“The rumors are unfounded,” Alan Bersin, assistant secretary of Homeland Security, said in an interview, seeking to dispel the fears. “The Cuban Adjustment Act is still in effect and is part of the overall immigration policy and there is no intent presently to change that.”
Mr. Cuellar has called for the act to be repealed, but he acknowledges there is little prospect that Congress will act this year.
The recent influx is nothing like the chaotic rush of Cubans fleeing the Communist government that overwhelmed South Florida with the Mariel boatlift in 1980, and the rafter crisis in 1994. The federal border authorities, who have been watching the number of Cubans growing steadily, added officers and opened extra rooms in the border station, doubling their capacity to process them. Most Cubans move through in less than an hour, officials said.
Frank Longoria, assistant director of field operations for United StatesCustoms and Border Protection, said that despite their numbers, the Cubans’ entry has not affected the huge flows of people and freight trucks each day through Laredo, the country’s largest land port of entry.
At the border, Cubans are fingerprinted and pass through routine criminal and terrorism background checks. There is no special vetting for Cubans, and there are no medical examinations or vaccination requirements.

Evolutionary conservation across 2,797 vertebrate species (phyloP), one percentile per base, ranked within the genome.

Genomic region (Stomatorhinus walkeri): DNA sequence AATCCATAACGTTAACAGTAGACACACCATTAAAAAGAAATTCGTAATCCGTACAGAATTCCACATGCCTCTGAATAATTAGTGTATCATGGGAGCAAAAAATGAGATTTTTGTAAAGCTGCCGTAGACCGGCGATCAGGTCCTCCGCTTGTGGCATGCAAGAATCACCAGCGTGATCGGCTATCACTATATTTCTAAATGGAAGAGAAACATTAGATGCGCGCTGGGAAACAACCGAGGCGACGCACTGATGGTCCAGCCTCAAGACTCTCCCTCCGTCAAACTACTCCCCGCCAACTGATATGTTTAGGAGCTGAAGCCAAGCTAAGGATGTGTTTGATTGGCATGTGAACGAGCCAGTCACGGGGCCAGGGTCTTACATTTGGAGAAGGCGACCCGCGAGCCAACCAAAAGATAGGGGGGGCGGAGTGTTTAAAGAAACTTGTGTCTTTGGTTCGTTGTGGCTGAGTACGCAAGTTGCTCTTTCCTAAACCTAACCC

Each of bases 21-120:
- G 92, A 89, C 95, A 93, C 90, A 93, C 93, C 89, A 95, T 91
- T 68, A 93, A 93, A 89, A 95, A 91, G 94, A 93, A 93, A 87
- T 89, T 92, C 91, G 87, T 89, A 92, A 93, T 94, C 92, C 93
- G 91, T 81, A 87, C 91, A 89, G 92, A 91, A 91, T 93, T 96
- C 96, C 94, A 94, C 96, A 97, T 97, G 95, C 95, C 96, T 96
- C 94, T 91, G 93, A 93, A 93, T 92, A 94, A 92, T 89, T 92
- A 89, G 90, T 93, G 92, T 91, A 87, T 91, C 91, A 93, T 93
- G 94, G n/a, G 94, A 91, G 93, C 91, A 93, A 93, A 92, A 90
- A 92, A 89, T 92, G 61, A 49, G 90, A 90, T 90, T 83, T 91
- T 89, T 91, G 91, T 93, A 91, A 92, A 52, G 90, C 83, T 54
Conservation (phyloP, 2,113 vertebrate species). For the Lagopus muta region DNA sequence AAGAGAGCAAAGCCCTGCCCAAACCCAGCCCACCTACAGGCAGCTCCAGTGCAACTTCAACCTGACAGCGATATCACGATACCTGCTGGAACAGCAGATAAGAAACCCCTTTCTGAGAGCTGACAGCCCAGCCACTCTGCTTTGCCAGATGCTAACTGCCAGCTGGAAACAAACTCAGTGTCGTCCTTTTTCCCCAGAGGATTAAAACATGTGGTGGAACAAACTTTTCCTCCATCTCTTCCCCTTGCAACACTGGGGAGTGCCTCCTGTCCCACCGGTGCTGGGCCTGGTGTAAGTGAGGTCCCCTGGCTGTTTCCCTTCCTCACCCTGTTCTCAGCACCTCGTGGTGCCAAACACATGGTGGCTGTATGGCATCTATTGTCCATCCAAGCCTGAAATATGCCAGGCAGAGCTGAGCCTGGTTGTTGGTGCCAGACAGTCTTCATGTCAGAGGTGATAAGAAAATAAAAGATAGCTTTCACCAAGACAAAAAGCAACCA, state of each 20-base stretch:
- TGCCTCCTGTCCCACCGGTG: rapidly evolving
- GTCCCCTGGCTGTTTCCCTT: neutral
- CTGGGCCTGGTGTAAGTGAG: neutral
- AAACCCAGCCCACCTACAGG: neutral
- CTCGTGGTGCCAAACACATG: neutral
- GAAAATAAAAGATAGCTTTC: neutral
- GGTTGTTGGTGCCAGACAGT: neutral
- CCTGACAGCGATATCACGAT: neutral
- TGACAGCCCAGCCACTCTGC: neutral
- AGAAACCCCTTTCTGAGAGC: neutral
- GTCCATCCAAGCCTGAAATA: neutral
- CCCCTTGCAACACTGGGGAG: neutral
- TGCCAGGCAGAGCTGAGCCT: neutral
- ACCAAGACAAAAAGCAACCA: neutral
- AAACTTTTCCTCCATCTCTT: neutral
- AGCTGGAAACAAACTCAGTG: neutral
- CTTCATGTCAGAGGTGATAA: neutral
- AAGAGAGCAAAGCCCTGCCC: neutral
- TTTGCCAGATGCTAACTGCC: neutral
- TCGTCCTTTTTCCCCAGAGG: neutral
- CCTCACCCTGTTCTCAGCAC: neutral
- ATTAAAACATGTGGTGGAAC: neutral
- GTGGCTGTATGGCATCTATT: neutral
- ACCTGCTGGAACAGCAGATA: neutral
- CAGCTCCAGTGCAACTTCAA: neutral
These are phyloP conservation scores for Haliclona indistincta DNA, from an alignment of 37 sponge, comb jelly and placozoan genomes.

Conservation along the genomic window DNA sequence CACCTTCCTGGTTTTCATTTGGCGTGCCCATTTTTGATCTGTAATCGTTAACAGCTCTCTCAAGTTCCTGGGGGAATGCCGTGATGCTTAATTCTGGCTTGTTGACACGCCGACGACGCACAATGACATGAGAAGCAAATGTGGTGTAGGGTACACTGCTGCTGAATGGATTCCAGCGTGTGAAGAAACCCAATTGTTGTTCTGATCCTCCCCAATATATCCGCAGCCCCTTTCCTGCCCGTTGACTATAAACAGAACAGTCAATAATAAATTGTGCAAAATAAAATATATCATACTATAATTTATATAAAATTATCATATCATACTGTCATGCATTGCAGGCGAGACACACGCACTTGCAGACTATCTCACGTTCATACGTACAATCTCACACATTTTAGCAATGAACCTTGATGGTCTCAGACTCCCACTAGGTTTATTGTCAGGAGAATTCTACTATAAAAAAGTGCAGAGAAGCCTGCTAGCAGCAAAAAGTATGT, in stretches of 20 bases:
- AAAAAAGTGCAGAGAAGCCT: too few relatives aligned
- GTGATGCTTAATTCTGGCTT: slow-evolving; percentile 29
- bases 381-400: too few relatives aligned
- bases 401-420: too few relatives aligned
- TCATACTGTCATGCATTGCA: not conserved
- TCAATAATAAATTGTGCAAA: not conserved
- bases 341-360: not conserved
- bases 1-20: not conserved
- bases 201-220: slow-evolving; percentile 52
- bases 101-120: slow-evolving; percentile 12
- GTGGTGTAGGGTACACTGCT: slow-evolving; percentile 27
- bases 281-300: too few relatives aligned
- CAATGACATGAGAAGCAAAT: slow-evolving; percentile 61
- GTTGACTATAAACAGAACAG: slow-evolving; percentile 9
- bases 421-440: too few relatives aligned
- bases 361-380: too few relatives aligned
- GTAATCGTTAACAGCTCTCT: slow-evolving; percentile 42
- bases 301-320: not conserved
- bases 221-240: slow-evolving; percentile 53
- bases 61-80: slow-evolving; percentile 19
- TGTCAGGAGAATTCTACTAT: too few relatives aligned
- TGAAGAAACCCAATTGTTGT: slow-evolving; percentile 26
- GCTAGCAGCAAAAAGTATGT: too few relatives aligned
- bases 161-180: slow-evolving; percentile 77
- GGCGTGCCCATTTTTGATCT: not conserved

“Right now I feel like the freest Cuban in the whole world,” said Rodny Nápoles, 39, a coach of the Cuban national women’s water polo team who crossed into Laredo this week.
This week, the first direct flights from northern Costa Rica to the Mexican city just across the border brought more than 300 Cubans, including at least 41 pregnant women and their families.
One of them, Yadelys Rodríguez Martín, 28, who was 19 weeks pregnant, sat down to rest and enjoy a moment of relief on the front steps of Cubanos en Libertad, right after emerging from the border station. After traveling through Ecuador and being stuck for three months in Costa Rica because of a political dispute in the region, she said she was stunned by how quickly she had been admitted into the United States.
“We are not used to things happening so fast,” Ms. Rodríguez said.
No threat of persecution or attack had driven her to leave, Ms. Rodríguez said. Like many Cubans arriving here, she left, she said, to escape a moribund economy. As a civil engineer, she was earning the equivalent of $25 a month.
Others said they could no longer stand the Castro government’s stifling control. “I am looking for freedom of expression,” said Janet Sague González, 27, who was seven months pregnant and clutching her new parole document. “I want my child to be born in a free country.”
“People are not saying, don’t let the Cubans in,” said Ricardo de Anda, a lawyer and rancher in Laredo who helped mobilize aid for the Central Americans. “They are pointing out the irony of an immigration system that allows them to come in at will and causes so much hardship to others.”
But at the border station, one Cuban, Milton Borges González, 38, knew only that he was “the happiest man on earth” when his pregnant wife, Lisbeth Torres, emerged with her parole in hand. He had come before her and was living in Houston.
“I came to work,” Mr. Borges said, “and here they let you work and they pay you if you work. The United States gives us a lot of help because we are Cubans,” he said. “Thank God for that.”